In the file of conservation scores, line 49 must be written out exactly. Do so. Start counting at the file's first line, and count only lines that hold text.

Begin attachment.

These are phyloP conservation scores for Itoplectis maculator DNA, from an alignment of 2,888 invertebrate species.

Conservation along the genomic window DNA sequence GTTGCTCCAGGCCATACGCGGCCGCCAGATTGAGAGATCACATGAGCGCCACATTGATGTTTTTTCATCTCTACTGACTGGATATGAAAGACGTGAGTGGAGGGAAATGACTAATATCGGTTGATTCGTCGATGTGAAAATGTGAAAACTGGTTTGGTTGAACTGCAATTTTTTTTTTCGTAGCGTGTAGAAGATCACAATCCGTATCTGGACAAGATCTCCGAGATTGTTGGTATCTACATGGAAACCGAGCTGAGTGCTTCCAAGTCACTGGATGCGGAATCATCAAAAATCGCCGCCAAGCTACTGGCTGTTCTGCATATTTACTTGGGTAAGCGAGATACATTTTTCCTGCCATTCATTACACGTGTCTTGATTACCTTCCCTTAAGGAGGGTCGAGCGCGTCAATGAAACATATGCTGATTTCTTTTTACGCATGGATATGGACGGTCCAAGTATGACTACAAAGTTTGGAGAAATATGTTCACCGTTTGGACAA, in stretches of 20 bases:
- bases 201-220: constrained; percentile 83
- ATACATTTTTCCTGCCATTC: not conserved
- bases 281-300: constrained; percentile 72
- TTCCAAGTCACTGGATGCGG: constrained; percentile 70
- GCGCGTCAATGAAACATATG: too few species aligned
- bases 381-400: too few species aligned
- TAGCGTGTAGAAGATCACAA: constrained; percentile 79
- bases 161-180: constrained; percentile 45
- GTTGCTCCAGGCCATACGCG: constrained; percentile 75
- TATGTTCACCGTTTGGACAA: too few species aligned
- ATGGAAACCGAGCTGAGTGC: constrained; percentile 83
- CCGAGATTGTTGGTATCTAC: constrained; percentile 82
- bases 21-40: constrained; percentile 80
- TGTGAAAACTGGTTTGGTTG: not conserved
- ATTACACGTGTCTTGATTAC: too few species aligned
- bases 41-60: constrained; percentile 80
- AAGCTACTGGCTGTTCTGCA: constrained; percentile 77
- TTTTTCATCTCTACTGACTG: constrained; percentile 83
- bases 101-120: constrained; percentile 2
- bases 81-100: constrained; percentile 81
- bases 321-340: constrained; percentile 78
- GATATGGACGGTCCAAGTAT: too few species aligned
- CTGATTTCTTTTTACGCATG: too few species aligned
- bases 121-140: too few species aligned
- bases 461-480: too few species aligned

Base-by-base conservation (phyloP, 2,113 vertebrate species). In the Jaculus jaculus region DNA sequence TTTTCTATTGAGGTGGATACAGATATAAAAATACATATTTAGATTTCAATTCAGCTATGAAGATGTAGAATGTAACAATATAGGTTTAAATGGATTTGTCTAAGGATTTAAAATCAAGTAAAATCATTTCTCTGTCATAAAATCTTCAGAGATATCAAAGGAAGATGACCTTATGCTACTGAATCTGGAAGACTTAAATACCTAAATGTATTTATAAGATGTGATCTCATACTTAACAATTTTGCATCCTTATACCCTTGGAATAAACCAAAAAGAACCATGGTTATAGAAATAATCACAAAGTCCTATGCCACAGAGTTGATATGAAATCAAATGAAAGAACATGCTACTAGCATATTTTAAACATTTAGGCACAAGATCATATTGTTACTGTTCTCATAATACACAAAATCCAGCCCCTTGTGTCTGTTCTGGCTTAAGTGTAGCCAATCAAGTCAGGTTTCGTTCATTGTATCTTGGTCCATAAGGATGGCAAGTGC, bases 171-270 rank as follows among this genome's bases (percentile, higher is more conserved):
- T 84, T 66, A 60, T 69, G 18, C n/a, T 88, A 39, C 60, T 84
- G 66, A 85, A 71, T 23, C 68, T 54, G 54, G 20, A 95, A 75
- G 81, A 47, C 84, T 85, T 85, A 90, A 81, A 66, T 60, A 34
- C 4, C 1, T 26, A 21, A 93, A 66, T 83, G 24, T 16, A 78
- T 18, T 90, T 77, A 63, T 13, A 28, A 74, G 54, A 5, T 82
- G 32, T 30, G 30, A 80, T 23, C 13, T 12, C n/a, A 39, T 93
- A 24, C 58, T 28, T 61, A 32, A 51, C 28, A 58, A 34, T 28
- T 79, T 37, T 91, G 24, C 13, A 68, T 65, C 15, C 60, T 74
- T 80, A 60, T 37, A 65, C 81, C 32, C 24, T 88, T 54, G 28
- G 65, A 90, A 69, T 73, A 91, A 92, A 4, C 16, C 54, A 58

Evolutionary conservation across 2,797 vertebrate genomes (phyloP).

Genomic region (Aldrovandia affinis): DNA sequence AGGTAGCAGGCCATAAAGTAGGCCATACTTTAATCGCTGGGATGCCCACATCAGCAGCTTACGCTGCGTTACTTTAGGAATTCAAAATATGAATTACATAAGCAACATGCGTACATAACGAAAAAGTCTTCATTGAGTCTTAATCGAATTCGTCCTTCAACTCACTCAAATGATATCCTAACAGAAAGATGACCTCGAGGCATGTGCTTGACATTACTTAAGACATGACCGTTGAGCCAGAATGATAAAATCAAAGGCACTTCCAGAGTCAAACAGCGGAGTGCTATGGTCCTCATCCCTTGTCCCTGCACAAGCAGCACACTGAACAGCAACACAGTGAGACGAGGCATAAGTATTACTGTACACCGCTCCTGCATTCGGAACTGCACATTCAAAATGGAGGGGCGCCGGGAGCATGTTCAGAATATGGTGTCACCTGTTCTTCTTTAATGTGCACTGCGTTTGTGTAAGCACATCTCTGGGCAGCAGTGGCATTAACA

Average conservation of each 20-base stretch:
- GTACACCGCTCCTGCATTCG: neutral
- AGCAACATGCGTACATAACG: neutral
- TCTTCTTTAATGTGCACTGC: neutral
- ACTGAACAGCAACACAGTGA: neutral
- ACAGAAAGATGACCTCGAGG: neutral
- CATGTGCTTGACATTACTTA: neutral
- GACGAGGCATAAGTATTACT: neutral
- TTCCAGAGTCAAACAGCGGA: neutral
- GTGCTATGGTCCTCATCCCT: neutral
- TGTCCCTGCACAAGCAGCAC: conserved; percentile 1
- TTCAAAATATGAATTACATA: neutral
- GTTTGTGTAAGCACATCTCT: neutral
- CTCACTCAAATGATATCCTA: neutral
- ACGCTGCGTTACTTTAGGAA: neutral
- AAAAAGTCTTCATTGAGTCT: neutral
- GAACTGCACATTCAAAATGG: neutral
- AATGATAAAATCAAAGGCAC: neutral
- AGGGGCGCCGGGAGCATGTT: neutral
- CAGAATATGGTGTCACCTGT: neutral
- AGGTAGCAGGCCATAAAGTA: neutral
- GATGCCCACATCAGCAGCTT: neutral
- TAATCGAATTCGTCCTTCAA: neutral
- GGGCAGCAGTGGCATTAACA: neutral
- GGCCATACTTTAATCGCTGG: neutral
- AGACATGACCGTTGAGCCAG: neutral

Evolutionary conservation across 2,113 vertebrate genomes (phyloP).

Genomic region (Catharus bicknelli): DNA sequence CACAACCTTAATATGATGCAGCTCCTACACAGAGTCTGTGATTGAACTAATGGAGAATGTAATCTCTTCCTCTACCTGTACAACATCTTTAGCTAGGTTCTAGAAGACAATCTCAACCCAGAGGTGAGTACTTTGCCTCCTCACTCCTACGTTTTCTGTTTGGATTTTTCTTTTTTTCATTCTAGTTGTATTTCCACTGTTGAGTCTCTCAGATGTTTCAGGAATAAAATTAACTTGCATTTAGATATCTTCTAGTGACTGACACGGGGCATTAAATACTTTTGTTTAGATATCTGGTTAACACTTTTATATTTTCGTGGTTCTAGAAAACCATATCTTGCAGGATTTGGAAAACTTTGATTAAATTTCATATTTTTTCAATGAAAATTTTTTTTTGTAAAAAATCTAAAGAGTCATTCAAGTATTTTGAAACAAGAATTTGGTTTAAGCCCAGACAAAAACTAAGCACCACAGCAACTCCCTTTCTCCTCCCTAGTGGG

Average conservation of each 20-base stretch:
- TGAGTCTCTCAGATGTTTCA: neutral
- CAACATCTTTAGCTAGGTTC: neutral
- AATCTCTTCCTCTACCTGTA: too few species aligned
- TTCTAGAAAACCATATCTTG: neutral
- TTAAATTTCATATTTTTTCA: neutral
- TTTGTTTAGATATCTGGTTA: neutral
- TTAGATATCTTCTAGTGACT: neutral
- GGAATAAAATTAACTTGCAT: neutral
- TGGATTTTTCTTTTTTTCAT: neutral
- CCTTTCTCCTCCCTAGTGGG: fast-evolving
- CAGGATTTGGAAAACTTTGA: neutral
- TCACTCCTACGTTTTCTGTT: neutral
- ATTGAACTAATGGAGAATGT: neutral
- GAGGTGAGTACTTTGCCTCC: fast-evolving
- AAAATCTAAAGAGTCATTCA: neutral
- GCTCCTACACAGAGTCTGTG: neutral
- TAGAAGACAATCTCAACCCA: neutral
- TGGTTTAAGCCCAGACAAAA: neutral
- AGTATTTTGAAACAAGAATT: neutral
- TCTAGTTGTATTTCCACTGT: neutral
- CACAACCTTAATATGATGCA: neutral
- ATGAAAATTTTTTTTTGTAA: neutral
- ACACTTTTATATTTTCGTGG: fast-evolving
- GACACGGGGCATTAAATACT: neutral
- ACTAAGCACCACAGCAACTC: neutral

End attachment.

- TTCCAGAGTCAAACAGCGGA: neutral